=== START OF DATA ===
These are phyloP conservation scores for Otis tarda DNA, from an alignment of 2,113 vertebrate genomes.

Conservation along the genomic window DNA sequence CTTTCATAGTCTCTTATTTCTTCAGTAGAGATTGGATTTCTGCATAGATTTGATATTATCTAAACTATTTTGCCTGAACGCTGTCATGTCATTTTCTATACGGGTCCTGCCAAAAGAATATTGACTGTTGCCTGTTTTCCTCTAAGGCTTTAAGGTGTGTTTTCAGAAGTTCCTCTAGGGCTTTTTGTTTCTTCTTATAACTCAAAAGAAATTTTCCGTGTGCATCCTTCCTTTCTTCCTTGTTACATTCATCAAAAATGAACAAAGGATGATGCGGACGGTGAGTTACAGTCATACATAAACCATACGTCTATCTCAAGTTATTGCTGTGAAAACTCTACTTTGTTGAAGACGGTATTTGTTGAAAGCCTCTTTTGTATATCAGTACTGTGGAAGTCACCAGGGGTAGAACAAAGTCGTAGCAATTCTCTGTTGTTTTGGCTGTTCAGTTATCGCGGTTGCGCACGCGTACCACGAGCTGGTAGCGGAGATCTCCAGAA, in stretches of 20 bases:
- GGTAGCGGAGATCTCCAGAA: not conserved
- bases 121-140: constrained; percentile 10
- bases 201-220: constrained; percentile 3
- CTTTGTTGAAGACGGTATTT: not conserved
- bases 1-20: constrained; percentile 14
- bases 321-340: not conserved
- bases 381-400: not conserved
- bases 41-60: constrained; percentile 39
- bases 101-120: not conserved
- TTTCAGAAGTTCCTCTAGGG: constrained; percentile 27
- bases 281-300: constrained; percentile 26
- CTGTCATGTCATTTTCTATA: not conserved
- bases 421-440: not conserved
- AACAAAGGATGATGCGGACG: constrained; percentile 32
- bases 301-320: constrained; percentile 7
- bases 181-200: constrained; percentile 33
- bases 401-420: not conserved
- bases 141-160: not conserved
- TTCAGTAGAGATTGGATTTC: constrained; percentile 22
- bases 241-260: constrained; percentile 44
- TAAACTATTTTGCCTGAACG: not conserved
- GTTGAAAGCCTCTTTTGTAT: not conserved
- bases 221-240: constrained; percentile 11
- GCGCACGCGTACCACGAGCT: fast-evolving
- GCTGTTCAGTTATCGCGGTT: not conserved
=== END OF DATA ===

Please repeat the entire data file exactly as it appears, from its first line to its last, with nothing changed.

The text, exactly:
These are phyloP conservation scores for Otis tarda DNA, from an alignment of 2,113 vertebrate genomes.

Conservation along the genomic window DNA sequence CTTTCATAGTCTCTTATTTCTTCAGTAGAGATTGGATTTCTGCATAGATTTGATATTATCTAAACTATTTTGCCTGAACGCTGTCATGTCATTTTCTATACGGGTCCTGCCAAAAGAATATTGACTGTTGCCTGTTTTCCTCTAAGGCTTTAAGGTGTGTTTTCAGAAGTTCCTCTAGGGCTTTTTGTTTCTTCTTATAACTCAAAAGAAATTTTCCGTGTGCATCCTTCCTTTCTTCCTTGTTACATTCATCAAAAATGAACAAAGGATGATGCGGACGGTGAGTTACAGTCATACATAAACCATACGTCTATCTCAAGTTATTGCTGTGAAAACTCTACTTTGTTGAAGACGGTATTTGTTGAAAGCCTCTTTTGTATATCAGTACTGTGGAAGTCACCAGGGGTAGAACAAAGTCGTAGCAATTCTCTGTTGTTTTGGCTGTTCAGTTATCGCGGTTGCGCACGCGTACCACGAGCTGGTAGCGGAGATCTCCAGAA, in stretches of 20 bases:
- GGTAGCGGAGATCTCCAGAA: not conserved
- bases 121-140: constrained; percentile 10
- bases 201-220: constrained; percentile 3
- CTTTGTTGAAGACGGTATTT: not conserved
- bases 1-20: constrained; percentile 14
- bases 321-340: not conserved
- bases 381-400: not conserved
- bases 41-60: constrained; percentile 39
- bases 101-120: not conserved
- TTTCAGAAGTTCCTCTAGGG: constrained; percentile 27
- bases 281-300: constrained; percentile 26
- CTGTCATGTCATTTTCTATA: not conserved
- bases 421-440: not conserved
- AACAAAGGATGATGCGGACG: constrained; percentile 32
- bases 301-320: constrained; percentile 7
- bases 181-200: constrained; percentile 33
- bases 401-420: not conserved
- bases 141-160: not conserved
- TTCAGTAGAGATTGGATTTC: constrained; percentile 22
- bases 241-260: constrained; percentile 44
- TAAACTATTTTGCCTGAACG: not conserved
- GTTGAAAGCCTCTTTTGTAT: not conserved
- bases 221-240: constrained; percentile 11
- GCGCACGCGTACCACGAGCT: fast-evolving
- GCTGTTCAGTTATCGCGGTT: not conserved